The necessary middle ground between hashtag slacktivism and violent riots

By Irene Morse
Nov. 28, 2014

"Hands up! Don't shoot!" signs displayed at Ferguson protests in August 2014. Jamelle Bouie/Flickr

“Hands up! Don’t shoot!” signs displayed at Ferguson protests in August 2014. Jamelle Bouie/Flickr

An imposing but unarmed black man was shot six times by a white police officer with a buzz cut. Cue tired stereotypes, paranoid herd behavior, and polarizing media obfuscation. Thousands of articles go live, comment wars abound, hashtags trend and Facebook relationships are severed. It all seems so complicated and dramatic, but it actually comes down to one key distinction: Action. Versus. Inaction.

Modern American politics is characterized by inaction. It is the status quo, and everyone is very comfortable with it. This year, voter turnout was the lowest it’s been since WWII, with only 36.4 percent of eligible voters actually showing up. Political party loyalty is in decline. Involvement in civic organizations has decreased by 58 percent since the 80s. And this inaction on the part of American citizens is simply a mirror of government inaction. The current 113th Congress will likely go down as the least productive Congress since the WWII era. The government has time and time again failed to take decisive action on pressing issues such as climate change, entitlement reform, immigration, health care, and ongoing wars in the Middle East. Blocking bills, denying review, and issuing sound bites have become the government’s chosen strategies: inaction masked as procedure.

The people of Ferguson decided that Michael Brown’s death the systematic oppression and degradation of African Americans by police and courts mattered enough to take action. Protesters set fire to a dozen buildings, at least 150 gunshots were fired, rocks were hurled at police cars, and the interstate highway was shut down. Traditional activist groups such as the NAACP were quick to condemn the rioting and looting. Everyone wishes we could hold hands, sing kumbaya, and calmly share our feelings about race, fear, and prejudice. Americans are disturbed and terrified by these violent and chaotic acts. But what is disturbing and terrifying is not the acts themselves, but rather the fact that this is what it takes to start political discourse in modern America. And even these violent and chaotic acts may not result in any substantive change.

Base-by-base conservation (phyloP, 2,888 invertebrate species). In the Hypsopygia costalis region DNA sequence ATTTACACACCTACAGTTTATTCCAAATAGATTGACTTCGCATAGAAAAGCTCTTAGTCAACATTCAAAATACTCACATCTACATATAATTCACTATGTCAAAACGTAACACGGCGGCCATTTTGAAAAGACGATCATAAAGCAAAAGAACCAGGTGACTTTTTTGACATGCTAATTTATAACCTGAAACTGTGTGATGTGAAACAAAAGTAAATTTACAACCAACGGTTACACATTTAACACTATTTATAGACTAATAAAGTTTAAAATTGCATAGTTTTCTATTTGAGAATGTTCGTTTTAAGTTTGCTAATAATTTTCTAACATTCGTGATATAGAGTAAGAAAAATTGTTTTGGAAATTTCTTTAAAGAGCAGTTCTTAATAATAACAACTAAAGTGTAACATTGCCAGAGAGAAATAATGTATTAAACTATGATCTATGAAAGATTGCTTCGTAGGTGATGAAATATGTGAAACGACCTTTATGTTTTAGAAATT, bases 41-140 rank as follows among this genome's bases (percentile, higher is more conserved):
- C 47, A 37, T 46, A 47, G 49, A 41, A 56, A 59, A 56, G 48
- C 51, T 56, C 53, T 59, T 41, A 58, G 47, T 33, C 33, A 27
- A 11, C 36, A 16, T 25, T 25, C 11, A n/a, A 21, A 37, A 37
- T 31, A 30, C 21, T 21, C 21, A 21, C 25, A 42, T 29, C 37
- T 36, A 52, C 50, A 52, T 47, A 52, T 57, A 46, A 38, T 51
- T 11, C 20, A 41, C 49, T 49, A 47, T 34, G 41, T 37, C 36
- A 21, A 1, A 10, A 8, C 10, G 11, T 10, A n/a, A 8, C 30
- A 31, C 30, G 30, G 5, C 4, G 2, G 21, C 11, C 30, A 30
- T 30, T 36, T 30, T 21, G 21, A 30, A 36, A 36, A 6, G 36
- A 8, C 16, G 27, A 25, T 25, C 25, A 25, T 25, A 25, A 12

When it comes to expressing political opinions, there’s an array of options available to the modern American citizen. On one end of the spectrum we have violent revolution, complete with beheadings, muskets, and epaulettes, when done right. On the other end of the spectrum is watching MSNBC in sweat pants while munching on Doritos. And somewhere in between those two extremes are things like marching in the streets and voting and marching in the streets and setting things on fire and passing legislation. And more people need to move into that middle zone even though it’s scary and disorganized and sometimes illegal. Because that is the difference between action and inaction, and that is how change eventually happens.

Writing a blog post is not action. Debating that racist guy who always comments on Facebook is not action. Using a hashtag is not action. And unfriending someone is not action. None of those things require you to leave your house and actually confront the very real social problems of modern America. Michael Brown’s death is one tiny data drop in a sea of information about police brutality, racism, violence and discrimination. It doesn’t matter, except as a catalyst. So learn about those big issues, decide where you stand and take action. Rioting may not be the most ideal strategy for effecting political change, but at the end of the day, burning down a building is a far more effective protest strategy than burning out your retinas behind a computer screen.

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Posted by on November 28, 2014. Filed under National Politics,Race,Recent News,Social Justice,Top News. You can follow any responses to this entry through the RSS 2.0. You can leave a response or trackback to this entry

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